• Don’t correct anything in the ring
  • Take her out of the ring when she’s not performing correctly
  • Run fast ahead of her, encouraging her to catch up to me
  • Walk her completely around the arena to get her comfortable
  • and more….

So you can see the input has been varied. Some of this is from verbal advice, some from books or videos. I have to say, there is nothing on this list or otherwise that I haven’t tried. And I can’t point to only ONE specific thing that’s helped. Rather it would likely be a combination of efforts or maybe none of those at all? It’s just possible that I didn’t need to do anything except keep training, keep trying, keep gaining confidence and also to put emphasis somewhere else besides having a perfect run. It’s my suspicion that it’s more likely that it’s my own confidence that needed fixing and not my dog. Although you can’t deny she’s had some severe ring nerves, my change in attitude about what we are there to accomplish, along with continued training to give me more tools and confidence in my own ability may very well have been the defining thing that is helping us succeed. But then again, maybe all my adjustments in routine helped too. Who knows?

Here’s our action list, in addition to continued training:

  • Practice training weaves in a different way. She already knows how to perform the obstacle very well, so I took Emma out for very short (less than 5 min each) training sessions almost daily with her breakfast and supper. Just trying to change her mindset, get her to feel weave performance is as routine as her daily meal.
  • Trained and ask for some new tricks to our starting and finish routine:  hand touches, jump up to my arms, a position between my feet and speak. I try to get these in before the “GO” so that we can be calm about it and not rushed.
  • I don’t watch other people very much right before our turn since it causes me to question my own course plan
  • I try to stay out of the start line close proximity line. If the situation allows, I get up to the line closer to our turn. I think it’s my own anxiety that builds while standing around.
  • Added as much play time in between with her favorite toys from home. She sometimes won’t engage with them, so then I switch to tasty treats.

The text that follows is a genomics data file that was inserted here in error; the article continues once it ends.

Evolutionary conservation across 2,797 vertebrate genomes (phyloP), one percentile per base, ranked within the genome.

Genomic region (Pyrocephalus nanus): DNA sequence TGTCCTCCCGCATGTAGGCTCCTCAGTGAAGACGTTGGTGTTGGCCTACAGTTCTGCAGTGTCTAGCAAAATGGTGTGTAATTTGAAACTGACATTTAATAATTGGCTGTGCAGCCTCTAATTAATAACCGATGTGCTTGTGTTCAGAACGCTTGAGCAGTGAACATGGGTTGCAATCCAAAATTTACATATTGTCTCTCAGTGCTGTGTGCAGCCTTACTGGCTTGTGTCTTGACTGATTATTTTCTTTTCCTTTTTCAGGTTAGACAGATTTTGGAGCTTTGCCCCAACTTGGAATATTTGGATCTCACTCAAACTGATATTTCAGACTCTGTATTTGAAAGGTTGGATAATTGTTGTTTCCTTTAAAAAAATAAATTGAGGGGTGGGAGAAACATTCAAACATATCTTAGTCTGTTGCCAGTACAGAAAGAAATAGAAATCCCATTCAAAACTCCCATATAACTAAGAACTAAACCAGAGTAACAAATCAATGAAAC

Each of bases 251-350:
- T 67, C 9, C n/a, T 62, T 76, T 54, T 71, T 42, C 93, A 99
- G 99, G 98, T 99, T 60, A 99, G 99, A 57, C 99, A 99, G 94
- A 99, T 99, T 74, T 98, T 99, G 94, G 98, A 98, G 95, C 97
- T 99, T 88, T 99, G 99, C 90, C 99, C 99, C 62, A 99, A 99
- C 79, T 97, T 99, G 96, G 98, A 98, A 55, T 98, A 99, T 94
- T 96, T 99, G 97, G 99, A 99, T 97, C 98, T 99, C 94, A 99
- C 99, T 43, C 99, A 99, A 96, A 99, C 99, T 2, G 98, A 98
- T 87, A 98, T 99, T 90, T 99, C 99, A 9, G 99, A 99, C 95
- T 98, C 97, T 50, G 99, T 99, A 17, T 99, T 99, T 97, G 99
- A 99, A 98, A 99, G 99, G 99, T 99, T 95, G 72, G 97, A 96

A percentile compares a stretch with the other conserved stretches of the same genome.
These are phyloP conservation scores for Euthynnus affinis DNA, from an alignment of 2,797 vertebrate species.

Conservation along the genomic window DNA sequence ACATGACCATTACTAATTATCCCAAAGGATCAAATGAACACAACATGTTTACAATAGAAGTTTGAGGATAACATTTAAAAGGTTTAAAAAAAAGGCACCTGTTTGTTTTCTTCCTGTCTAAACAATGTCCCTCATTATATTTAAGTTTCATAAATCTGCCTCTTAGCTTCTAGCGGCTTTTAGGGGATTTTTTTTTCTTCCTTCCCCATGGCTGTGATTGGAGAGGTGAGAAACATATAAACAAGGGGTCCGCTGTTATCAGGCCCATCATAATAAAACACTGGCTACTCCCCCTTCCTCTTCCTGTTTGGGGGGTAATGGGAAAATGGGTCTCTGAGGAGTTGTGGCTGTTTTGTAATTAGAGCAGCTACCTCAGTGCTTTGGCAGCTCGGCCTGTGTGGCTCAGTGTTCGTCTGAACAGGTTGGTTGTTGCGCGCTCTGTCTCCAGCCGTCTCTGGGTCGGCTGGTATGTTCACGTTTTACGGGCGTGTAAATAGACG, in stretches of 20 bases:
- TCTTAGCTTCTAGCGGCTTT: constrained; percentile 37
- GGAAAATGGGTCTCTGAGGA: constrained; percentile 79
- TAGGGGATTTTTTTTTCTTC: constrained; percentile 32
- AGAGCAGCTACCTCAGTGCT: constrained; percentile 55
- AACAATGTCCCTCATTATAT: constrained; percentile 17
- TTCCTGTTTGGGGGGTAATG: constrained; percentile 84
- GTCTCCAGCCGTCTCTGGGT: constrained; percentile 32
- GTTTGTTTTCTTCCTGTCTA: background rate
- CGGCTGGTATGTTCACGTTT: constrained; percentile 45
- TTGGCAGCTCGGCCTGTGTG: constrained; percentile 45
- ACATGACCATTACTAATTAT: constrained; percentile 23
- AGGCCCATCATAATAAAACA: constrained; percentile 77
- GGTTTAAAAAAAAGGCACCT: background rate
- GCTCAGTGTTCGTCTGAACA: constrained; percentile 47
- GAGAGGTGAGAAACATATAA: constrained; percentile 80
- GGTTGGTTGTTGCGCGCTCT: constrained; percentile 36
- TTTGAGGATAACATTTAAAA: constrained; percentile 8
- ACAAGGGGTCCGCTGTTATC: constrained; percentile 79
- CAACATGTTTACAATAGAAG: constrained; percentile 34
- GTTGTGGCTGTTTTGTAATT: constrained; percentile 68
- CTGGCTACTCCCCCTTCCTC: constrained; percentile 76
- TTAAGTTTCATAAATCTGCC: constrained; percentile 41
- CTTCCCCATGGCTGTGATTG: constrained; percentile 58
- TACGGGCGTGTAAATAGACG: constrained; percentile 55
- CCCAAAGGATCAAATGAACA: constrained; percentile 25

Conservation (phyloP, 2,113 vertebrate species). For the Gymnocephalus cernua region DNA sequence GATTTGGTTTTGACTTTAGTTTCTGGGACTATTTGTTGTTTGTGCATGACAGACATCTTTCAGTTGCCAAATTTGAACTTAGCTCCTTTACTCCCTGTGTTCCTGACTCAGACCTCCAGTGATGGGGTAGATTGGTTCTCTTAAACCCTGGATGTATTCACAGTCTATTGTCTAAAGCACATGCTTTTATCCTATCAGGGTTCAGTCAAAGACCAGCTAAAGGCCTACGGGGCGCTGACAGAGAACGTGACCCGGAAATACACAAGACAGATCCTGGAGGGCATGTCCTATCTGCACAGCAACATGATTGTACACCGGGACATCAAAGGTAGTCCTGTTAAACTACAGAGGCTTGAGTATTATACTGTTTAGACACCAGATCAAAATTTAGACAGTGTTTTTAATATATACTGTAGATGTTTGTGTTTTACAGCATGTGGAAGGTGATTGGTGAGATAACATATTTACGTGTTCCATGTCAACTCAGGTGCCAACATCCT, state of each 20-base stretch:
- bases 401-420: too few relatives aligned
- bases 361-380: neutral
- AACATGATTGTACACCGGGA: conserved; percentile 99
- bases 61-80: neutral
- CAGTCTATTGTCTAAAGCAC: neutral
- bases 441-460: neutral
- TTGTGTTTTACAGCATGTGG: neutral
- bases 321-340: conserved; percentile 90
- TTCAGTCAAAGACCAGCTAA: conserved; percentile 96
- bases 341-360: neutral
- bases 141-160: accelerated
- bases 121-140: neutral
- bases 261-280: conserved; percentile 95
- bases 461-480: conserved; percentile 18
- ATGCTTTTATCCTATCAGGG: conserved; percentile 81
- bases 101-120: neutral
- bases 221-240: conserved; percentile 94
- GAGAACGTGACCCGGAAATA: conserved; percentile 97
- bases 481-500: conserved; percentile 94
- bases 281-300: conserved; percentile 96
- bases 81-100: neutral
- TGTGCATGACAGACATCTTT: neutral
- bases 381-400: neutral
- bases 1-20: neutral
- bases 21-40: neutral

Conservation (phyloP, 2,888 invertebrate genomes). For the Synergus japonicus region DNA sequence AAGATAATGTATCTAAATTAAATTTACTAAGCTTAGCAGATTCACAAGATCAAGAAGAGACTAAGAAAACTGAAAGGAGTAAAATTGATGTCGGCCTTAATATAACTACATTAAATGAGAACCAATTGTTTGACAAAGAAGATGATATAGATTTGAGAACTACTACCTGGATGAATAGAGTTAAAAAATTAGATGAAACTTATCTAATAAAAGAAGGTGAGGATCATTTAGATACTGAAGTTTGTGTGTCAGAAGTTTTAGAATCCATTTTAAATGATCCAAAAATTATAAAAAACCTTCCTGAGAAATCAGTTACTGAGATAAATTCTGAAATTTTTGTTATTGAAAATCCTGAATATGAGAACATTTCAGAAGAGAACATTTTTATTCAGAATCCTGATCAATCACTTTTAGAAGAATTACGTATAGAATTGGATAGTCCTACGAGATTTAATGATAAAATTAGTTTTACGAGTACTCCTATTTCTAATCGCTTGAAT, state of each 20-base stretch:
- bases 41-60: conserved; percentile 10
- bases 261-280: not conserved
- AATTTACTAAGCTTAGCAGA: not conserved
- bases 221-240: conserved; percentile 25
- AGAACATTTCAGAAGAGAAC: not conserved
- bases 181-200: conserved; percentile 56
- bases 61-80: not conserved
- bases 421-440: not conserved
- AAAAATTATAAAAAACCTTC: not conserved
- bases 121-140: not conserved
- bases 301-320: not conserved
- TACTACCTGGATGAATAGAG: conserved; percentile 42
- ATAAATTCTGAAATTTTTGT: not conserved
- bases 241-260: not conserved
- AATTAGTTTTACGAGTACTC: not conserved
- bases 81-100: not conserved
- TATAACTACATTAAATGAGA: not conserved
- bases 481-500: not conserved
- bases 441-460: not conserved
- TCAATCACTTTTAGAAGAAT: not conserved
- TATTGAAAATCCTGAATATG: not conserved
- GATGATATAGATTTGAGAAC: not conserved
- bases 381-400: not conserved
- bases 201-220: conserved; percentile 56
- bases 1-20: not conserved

• I’ve tried to be way more casual about the start line asking for tricks to get her attention off the other people around and onto me, taking her leash off earlier.
  • I work hard to visualize the course during the walk-through so I don’t have to fret about remembering before I start, I may have to review it before stepping up to the line. But trusting my own process, that I WILL remember when I’m out there, even if I think I won’t.
  • I’ve added marking verbally with loud cheering every time she gets her personal nemesis right, even if it’s not exactly right, but she tried AT SPEED.
  • Added a finish line routine to reconnect with me by jumping into my arms.
  • Trusting in my dog and the training we’ve put in, that if I do my job right I can trust her to do her job.

The journey continues but with a year’s worth of progress behind us

No, we aren’t anywhere near a final stage of completely confident, 100% reliable performance. We still have a long way to go. But that’s OK, all I really need every now and then is to see some progress, that we are moving in the right direction without going too far sideways. A year of working at this has made a big difference. I was encouraged by my coach to just go back and look at last year’s agility videos. It’s a good exercise and I think I’ll make it a tradition. It allows me to see that YES, we are indeed moving forward, even if it’s mostly at an imperceptible “watching water boil”, “snail’s pace”, “plant growing” speed.

I hope that you are all having progress and are able to find the magic combination to unlock you and your dog’s full potential. That’s really all I hope for, to be able to perform as a team at our best potential.

2016 vs 2017

Here are the videos I chose to compare